|This tasty image was lifted from Fruitmagic|
A variation on that question came up again in the fifth grade in Michigan. "If Sandra has 12 oranges and Jim has 7 apples, how many pieces of fruit do they have combined?" I answered 19 and to my great astonishment, was struck down with zero ceremony or explanation.
It came up again in the seventh grade. "What is the sum of 39 apples and 23 oranges?" I answered 62, and was wrong again. I wondered if there was some unexplained prejudice against fruit.
In high school Mrs. Warnaar brought it up again, "Calculate the sum of 3 apples and 5 oranges". Of course I hadn't learned my lesson yet, and answered 8, but this time my teacher kind enough to explain that the correct answer was, "The sum of 3 apples and 5 oranges is 3 apples and 5 oranges". I felt appalled that trained professional math teachers would set up such a dirty trick.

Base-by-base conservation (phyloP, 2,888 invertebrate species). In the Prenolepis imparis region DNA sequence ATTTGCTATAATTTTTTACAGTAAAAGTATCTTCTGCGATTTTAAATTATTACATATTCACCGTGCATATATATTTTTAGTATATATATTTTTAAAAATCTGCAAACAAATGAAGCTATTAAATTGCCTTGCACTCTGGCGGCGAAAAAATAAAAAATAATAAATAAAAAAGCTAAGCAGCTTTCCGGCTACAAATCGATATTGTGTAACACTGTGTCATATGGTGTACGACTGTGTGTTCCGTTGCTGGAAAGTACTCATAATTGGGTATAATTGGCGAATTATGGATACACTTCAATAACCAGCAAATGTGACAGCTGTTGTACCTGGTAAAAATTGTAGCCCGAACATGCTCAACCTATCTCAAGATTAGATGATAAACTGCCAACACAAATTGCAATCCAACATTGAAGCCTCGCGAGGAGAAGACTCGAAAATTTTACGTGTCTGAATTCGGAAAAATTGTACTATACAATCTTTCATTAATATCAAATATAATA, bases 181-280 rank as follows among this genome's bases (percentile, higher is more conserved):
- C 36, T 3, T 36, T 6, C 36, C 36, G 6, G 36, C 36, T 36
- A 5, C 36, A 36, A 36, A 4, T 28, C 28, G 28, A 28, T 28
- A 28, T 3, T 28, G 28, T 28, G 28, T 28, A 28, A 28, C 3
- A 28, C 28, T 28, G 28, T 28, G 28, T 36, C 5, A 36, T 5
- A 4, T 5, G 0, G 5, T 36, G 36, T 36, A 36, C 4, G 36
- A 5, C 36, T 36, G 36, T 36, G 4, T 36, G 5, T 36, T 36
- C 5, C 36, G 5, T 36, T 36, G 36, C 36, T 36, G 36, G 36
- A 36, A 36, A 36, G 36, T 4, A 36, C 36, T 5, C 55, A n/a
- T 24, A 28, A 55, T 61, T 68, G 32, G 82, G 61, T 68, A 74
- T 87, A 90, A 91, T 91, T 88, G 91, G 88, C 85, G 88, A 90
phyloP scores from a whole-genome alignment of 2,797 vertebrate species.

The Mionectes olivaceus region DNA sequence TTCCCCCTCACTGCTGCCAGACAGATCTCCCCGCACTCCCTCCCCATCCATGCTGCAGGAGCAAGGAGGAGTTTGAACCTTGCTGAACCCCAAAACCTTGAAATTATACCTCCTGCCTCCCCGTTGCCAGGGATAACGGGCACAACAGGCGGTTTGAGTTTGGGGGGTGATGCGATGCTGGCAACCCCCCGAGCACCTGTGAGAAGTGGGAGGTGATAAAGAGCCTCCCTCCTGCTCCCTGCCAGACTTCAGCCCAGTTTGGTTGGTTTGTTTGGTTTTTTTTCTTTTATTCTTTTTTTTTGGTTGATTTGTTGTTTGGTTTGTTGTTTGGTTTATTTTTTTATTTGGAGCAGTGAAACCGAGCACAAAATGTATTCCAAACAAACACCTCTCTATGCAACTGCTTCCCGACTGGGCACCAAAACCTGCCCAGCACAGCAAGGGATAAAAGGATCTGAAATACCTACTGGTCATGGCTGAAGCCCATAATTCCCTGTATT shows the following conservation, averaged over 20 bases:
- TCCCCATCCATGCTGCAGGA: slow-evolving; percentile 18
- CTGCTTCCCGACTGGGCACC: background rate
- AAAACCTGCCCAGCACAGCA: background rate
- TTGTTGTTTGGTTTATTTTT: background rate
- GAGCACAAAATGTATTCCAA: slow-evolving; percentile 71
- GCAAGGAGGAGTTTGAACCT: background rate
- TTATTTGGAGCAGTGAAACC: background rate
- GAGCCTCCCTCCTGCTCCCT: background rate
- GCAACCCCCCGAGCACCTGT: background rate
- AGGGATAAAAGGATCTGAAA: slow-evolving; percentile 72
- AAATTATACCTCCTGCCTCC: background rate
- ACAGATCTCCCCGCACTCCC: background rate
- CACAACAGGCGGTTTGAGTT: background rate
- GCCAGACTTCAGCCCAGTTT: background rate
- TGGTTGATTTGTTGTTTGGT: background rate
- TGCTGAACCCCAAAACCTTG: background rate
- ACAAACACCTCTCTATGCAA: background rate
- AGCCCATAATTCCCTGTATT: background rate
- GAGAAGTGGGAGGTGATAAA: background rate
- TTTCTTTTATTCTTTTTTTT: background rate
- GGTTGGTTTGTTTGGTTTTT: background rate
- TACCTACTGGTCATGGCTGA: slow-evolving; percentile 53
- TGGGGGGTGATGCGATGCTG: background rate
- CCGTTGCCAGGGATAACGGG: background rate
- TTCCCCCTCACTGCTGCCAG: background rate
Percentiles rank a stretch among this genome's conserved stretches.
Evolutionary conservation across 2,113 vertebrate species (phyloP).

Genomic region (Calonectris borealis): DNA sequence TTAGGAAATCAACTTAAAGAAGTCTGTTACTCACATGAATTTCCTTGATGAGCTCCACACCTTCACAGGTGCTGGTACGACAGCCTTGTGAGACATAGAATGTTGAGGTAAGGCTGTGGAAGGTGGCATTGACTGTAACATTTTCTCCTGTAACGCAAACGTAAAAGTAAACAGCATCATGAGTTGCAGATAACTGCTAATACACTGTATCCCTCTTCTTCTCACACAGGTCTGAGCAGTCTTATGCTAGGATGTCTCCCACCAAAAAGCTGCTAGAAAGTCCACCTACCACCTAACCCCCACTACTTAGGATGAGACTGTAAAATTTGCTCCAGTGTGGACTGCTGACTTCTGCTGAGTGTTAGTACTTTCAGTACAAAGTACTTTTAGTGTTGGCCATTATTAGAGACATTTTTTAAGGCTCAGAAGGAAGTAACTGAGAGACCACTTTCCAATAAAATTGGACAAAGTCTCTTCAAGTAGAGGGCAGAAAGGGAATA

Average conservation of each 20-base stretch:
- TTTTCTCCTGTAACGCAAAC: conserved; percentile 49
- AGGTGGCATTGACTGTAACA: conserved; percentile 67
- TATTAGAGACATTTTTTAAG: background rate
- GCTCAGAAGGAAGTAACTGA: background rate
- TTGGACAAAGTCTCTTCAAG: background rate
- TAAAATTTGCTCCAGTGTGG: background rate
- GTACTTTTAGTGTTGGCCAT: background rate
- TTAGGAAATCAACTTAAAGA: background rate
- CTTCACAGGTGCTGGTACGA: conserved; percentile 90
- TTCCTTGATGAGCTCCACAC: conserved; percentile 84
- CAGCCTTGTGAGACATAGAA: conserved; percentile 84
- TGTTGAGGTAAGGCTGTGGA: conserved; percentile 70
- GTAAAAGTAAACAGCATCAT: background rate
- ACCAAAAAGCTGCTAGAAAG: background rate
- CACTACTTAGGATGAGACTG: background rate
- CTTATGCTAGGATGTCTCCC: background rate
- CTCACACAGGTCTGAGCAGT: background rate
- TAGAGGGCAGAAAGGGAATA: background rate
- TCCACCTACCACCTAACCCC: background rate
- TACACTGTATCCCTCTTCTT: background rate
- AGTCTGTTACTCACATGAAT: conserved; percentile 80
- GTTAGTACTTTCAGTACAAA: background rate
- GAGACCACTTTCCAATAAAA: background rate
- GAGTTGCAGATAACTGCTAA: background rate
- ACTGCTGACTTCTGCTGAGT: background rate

By the time I got to college I was ready to slap the professor for again using fruit as a metaphor for an algebraic concept; at least this time I was wise to the trick and would substitute other things no one groups together like monkey wrenches, socks, batteries, rubber erasers,... and maybe steaks when I got in a food mood. Many problems in algebra were cleared up for me when I threw out the convention of mathematical fruit salad.
I won't be using fruit to teach my children math. Never again will I visit that chaos on a child's mind.